While following a vegetarian diet reduces the risk of several chronic diseases, it is far more important to live a healthy lifestyle than simply cutting out animal products. Vegetarians and vegans can acquire the same unhealthy diet and lifestyle habits as omnivores: for example, favoring affordable, popular, and easy-to-prepare foods and neglecting fruits and vegetables in favor of delicious-tasting vegan sweets whose temptation is hard to resist.
A vegetarian diet is a solid foundation on which to build a healthy lifestyle. In order to strengthen this foundation, let me offer you 10 tips that will strengthen your determination to maintain common sense and perseverance.
1. Sodium intake
The average U.S. vegetarian adult consumes 4-6 times more sodium than necessary, but slightly less than omnivorous Americans. The lion’s share of sodium comes from processed foods: “television dinners” (meat or fish with a side dish wrapped in aluminum foil or plastic) and meatloaf, as well as salty vegetarian foods such as pretzels, bagged soups, salted nuts, and prepared foods. It is unlikely that you can say exactly how much sodium is contained in a restaurant dinner, but we can safely say that the amount is most likely considerable. Needless to say, it increases your total sodium intake.
What are the dangers of consuming too much sodium?
A diet rich in salt is a major cause of heart disease and stroke. In addition, an increase in sodium in the diet leads to a loss of calcium – this fact may be of particular interest to vegans whose diet is low in calcium. Let’s do the calculations. If you consume less than 1500 mg of sodium daily (or no more than 400 mg per meal, leaving room for snacks), you are doing very smart.
“How much are those vegan cookies that are on display in the window?” Before asking this question, remember that there is no need for additional sugar! And if the statements about sodium hold true for sugar, vegetarians consume the same amount of sugar as the average American—about 100 pounds a year. Most of this sugar comes from high-fructose corn syrup, which is commonly found in sodas and juices.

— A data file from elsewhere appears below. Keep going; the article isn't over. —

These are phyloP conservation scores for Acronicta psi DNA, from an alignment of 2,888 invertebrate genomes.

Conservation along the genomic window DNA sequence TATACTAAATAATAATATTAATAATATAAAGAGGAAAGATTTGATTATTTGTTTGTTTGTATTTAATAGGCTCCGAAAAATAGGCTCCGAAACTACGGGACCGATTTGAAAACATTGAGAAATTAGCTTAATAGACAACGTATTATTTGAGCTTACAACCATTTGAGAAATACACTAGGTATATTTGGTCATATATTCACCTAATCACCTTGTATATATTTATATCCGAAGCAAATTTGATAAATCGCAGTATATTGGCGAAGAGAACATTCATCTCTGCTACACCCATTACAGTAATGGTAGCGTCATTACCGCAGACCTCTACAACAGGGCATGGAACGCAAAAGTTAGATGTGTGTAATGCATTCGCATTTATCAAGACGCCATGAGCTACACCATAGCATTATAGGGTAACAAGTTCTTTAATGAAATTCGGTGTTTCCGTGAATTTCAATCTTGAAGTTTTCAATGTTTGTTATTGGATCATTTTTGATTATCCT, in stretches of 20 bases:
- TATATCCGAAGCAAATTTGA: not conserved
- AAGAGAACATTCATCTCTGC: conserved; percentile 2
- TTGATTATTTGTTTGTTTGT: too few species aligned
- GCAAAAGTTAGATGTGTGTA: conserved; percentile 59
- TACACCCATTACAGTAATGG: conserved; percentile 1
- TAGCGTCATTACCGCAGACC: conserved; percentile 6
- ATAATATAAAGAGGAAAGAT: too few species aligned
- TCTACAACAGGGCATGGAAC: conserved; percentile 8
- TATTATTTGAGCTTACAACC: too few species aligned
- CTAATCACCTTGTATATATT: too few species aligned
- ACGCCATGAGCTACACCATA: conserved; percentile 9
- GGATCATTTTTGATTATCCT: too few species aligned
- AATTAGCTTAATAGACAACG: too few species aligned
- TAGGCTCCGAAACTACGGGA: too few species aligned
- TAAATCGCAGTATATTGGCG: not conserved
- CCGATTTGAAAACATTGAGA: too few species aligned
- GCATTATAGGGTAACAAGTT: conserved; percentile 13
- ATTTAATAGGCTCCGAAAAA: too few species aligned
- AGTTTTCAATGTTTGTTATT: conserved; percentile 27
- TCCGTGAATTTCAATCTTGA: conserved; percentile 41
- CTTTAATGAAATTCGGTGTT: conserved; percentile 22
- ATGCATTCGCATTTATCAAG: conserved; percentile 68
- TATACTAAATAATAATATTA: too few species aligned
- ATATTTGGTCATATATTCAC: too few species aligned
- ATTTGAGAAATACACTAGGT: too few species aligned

The health effects of excess sugar are definitely not “sweet”. Obesity can lead to diabetes, cancer and heart disease. In addition, hardly anyone is eager to spend more time in the dentist’s chair, fighting holes. And foods high in sugar often crowd out those fruits and vegetables that your mother constantly told you about the benefits. The best option is to consume as little sugar as possible.
3. Whole grains
Another problem with the vegan cookies in the window is white flour. White flour is the product that remains after wheat has been processed and the bran and germs, sources of most of the fiber, antioxidants, vitamins and minerals in whole grains, have been removed.
Thus, these products made from white rice and white flour (pasta, bread, etc.) are pale imitations of such “energy generators” as whole grains. Try to choose foods made from whole grains. At your favorite Asian restaurants, ask for brown rice; Eat more whole grain breads and pastas, and more barley, quinoa, amaranth, buckwheat, spelled, and kamut. Keep the grains in your diet whole; brown is wonderful.
4. Good and bad fats
While many vegetarians pride themselves on their low animal fat intake, their diets can contain significant amounts of saturated fats, from dairy and eggs, palm and coconut oils, and trans fats, from partially hydrogenated vegetable oils. Trans fats are also found in baked goods, margarine and fried foods. Saturated and trans fats significantly increase the risk of heart disease. The healthiest fats are olive oil, canola oil, and oils from whole avocados, nuts, and seeds.
Vegetarians should also be aware of omega-3 fats (which are commonly found in fish). Omega-3 fats have been linked to a reduced risk of heart disease.
Vegan sources of this substance include ground flaxseed, hemp seeds, flaxseed oil, and walnuts. Instead of oil-fried Indian samosas or oil-drenched Chinese vegetables, order Indian whole-wheat bread and steamed Chinese vegetables with a separate sauce. Vegan cookies are also worth checking out.
5. Control the consumption of all processed foods
Processed foods are high in sodium, sugar and fat and low in whole grains. Many vegetarians enjoy soy substitutes for common meats such as chop, chicken, and bacon. Like most other processed foods, these foods do not contain the same amount of nutrients as unprocessed whole foods and should not be staples in the diet. Try to eat less processed soy products like tempeh, tofu, miso, shoyu, tamari, and soy milk.